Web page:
Stainless steel alloys consist of 13%-26% chromium.
- The iron oxidises, shrinks and falls off. In bulk, iron oxides are the familiar rust-red color.
- The chromium oxidizes and remains bonded to the metal, producing a thin, clear layer which protects the metal underneath.

I presume that the initial oxide layer would be enhanced by chemical means in the factory.
But scratches occurring during normal use are self-healing.
See: http://en.wikipedia.org/wiki/Stainless_steel#Oxidation

Quote from: ChiralSPO
mercury will react with aluminum to form an alloy that will oxidize before your very eyes!
This is why mercury is banned on planes (planes are mostly built from aluminum alloys).
Barometers and thermometers are banned - old barometers and thermometers were filled with mercury.

Modern smartphones often have a barometer and thermometer, but these are built out of silicon, and aren't a threat to planes.
« Last Edit: 24/01/2016 19:51:26 by evan_au »
 

Offline puppypower

  • Hero Member
  • *****
  • Posts: 555
  • Thanked: 43 times
    • View Profile
Re: How does adding chromium or nickel stop steel rusting?
« Reply #6 on: 24/01/2016 13:22:40 »
My guess is iron will oxidize to form iron +2 and iron +3. The oxygen will gain two or three iron electrons to form rust. The most common oxidation states of chromium are +2, +3, +6. This means the oxygen can get more electrons from chromium since it will release up to six electrons to oxygen. The chromium acts like a firewall, does for a computer, taking the bulk of the oxidation hit to protect the iron.
 

Offline chiralSPO

  • Global Moderator
  • Neilep Level Member
  • *****
  • Posts: 1872
  • Thanked: 143 times
    • View Profile
Re: How does adding chromium or nickel stop steel rusting?
« Reply #7 on: 24/01/2016 14:23:49 »
My guess is iron will oxidize to form iron +2 and iron +3. The oxygen will gain two or three iron electrons to form rust. The most common oxidation states of chromium are +2, +3, +6. This means the oxygen can get more electrons from chromium since it will release up to six electrons to oxygen. The chromium acts like a firewall, does for a computer, taking the bulk of the oxidation hit to protect the iron.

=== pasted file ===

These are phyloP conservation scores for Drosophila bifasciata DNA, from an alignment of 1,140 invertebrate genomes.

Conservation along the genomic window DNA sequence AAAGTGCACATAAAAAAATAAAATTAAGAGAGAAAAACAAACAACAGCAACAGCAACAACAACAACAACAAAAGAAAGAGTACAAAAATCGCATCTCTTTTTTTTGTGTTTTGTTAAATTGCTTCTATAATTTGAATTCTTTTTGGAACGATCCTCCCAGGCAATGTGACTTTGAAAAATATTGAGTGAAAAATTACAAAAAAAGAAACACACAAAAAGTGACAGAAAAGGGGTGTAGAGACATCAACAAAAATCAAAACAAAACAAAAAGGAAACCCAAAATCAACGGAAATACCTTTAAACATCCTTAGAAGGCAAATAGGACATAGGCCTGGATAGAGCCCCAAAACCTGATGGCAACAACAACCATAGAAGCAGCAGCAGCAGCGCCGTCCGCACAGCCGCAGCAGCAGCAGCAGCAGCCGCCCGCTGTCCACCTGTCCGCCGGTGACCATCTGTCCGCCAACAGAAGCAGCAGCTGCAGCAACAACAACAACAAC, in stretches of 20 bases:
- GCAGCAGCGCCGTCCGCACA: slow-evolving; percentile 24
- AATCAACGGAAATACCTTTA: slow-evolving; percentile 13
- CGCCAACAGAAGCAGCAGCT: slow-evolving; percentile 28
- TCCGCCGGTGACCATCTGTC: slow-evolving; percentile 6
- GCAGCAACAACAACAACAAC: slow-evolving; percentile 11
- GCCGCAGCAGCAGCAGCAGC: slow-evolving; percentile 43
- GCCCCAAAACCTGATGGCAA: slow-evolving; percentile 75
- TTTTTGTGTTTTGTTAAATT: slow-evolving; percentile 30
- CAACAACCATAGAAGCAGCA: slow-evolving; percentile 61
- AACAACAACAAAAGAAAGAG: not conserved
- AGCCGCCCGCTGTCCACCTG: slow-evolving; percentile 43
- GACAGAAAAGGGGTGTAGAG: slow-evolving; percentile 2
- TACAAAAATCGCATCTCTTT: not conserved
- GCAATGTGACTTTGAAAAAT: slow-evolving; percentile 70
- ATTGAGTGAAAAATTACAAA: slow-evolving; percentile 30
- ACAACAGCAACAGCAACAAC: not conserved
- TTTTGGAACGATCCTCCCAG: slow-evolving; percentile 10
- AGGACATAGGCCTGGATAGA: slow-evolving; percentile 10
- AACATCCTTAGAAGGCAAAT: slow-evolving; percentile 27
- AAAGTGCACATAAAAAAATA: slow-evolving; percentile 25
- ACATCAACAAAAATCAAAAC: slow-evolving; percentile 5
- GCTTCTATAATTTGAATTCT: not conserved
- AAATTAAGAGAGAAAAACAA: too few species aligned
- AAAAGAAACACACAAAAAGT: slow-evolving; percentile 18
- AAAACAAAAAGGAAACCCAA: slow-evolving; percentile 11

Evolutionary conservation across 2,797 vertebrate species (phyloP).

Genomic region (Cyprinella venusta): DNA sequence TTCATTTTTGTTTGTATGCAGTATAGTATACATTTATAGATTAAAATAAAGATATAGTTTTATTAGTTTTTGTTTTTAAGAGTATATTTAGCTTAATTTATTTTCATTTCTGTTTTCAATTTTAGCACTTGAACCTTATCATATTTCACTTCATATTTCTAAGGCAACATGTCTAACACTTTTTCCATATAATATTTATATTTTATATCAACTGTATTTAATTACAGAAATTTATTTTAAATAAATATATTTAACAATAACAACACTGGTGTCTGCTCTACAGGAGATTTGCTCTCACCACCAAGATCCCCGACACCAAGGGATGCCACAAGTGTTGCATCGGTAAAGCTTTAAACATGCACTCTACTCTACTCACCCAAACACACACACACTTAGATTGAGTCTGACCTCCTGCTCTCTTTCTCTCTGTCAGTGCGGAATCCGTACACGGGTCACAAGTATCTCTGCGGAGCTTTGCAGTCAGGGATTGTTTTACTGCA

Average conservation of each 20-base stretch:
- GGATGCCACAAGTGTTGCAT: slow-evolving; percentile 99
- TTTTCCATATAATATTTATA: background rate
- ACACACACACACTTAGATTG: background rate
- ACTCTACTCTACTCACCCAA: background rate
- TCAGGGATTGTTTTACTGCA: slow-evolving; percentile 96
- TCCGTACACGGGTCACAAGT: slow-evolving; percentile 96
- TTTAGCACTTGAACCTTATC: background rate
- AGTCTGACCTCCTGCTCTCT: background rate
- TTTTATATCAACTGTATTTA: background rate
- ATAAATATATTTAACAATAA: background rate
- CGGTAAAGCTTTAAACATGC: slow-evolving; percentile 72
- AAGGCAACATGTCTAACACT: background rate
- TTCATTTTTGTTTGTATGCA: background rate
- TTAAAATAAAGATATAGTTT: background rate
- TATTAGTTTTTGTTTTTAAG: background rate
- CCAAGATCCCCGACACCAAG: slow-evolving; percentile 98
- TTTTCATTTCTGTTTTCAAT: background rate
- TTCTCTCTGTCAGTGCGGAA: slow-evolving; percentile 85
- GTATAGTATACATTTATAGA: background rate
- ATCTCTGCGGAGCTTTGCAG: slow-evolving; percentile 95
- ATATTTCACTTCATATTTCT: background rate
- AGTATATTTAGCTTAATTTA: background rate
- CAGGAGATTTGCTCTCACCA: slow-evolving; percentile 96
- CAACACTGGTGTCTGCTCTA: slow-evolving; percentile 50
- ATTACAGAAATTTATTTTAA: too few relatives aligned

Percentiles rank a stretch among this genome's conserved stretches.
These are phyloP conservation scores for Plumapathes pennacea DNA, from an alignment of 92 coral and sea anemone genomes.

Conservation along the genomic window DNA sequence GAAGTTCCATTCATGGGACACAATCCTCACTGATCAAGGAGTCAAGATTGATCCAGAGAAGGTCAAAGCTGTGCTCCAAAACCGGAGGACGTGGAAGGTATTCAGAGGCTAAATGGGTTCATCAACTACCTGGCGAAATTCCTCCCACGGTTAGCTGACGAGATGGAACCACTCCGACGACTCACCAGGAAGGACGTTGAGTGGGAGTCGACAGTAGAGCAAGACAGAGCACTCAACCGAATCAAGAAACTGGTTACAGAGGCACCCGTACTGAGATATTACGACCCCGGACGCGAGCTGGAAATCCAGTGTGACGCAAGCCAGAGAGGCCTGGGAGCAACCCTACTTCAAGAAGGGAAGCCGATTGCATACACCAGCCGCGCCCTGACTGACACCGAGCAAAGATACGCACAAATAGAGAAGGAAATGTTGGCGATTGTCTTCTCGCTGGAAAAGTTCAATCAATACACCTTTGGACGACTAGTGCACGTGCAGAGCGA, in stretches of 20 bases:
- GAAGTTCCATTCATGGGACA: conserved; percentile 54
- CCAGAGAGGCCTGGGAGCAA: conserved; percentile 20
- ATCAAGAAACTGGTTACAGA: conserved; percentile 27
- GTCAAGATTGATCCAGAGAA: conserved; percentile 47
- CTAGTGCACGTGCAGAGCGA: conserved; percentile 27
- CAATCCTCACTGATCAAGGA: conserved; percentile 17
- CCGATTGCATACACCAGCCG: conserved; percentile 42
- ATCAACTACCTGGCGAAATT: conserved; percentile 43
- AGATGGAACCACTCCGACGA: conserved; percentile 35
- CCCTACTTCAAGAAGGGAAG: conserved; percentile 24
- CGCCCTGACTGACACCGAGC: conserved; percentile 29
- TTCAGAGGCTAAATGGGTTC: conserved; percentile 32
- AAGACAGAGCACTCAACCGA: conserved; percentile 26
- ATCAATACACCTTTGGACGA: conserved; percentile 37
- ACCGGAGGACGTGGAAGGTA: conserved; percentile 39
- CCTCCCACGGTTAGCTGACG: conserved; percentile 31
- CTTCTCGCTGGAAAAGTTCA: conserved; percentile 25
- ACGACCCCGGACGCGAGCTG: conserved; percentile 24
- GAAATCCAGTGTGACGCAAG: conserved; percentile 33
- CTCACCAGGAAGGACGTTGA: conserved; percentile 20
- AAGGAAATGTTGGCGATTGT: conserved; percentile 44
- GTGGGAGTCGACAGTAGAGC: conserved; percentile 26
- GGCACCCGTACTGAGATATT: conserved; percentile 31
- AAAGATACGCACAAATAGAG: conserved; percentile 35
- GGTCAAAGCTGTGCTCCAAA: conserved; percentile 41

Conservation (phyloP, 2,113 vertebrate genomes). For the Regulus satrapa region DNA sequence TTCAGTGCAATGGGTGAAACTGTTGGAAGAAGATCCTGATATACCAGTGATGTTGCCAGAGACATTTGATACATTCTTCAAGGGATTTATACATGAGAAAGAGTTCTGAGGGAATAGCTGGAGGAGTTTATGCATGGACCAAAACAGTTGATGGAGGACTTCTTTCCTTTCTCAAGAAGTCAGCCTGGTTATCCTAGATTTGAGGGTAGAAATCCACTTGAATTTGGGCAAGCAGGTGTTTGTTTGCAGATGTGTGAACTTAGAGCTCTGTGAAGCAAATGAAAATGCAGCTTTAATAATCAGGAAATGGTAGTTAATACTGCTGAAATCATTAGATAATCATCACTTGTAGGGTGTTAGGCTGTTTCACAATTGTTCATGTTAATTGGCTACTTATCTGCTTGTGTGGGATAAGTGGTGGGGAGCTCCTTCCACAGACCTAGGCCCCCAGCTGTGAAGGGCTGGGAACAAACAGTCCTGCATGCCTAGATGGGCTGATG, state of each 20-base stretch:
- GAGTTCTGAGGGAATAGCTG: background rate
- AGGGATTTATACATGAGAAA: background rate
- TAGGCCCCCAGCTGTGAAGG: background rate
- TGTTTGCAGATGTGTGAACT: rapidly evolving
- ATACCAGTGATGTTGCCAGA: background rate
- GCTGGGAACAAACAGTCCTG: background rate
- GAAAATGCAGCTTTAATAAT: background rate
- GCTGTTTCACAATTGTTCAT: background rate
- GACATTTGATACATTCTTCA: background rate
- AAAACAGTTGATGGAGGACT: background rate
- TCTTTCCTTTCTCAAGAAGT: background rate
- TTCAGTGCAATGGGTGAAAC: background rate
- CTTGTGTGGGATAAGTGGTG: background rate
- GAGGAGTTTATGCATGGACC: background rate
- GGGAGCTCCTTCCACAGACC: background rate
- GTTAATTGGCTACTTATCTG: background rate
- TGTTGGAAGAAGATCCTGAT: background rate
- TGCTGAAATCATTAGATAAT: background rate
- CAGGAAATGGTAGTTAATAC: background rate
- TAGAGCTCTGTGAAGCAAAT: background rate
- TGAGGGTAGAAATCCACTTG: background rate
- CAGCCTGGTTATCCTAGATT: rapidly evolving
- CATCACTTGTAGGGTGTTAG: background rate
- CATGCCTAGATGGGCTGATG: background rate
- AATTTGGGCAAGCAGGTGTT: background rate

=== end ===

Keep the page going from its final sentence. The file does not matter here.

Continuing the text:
No, it's not just an issue of the chromium being more easily oxidized. If it were that simple, magnesium, aluminum or zinc could be used for the same purpose. Sometimes we do use one of those more easily oxidized metals as a sacrificial metal to protect iron, but stainless steel is a different animal.

 

Online evan_au

  • Neilep Level Member
  • ******
  • Posts: 4106
  • Thanked: 245 times
    • View Profile
Re: How does adding chromium or nickel stop steel rusting?
« Reply #8 on: 24/01/2016 19:55:08 »
Quote from: puppypower
The most common oxidation states of chromium are +2, +3, +6.
Quote from: Wikipedia
The chromium forms a passivation layer of chromium(III) oxide (Cr2O3) when exposed to oxygen.
 

Offline chris

  • Neilep Level Member
  • ******
  • Posts: 5337
  • Thanked: 65 times
  • The Naked Scientist
    • View Profile
    • The Naked Scientists
Re: How does adding chromium or nickel stop steel rusting?
« Reply #9 on: 24/01/2016 23:47:24 »
No, it's not just an issue of the chromium being more easily oxidized. If it were that simple, magnesium, aluminum or zinc could be used for the same purpose. Sometimes we do use one of those more easily oxidized metals as a sacrificial metal to protect iron, but stainless steel is a different animal.

So why doesn't the chromium act in a sacrificial manner?
 

Offline chiralSPO

  • Global Moderator
  • Neilep Level Member
  • *****
  • Posts: 1872
  • Thanked: 143 times
    • View Profile
Re: How does adding chromium or nickel stop steel rusting?
« Reply #10 on: 25/01/2016 01:15:06 »
The Cr may may well get oxidized before the Fe, but if it did not also form the passivating layer on the surface it wouldn't really matter. The Cr is still part of the steel, so if it corrodes, the steel corrodes. By forming a passive oxide surface, the Cr content actually prevents the oxidation reaction from occurring (or at least slows it down by a few orders of magnitude)
 

The Naked Scientists Forum

Re: How does adding chromium or nickel stop steel rusting?
« Reply #10 on: 25/01/2016 01:15:06 »

 

SMF 2.0.10 | SMF © 2015, Simple Machines
SMFAds for Free Forums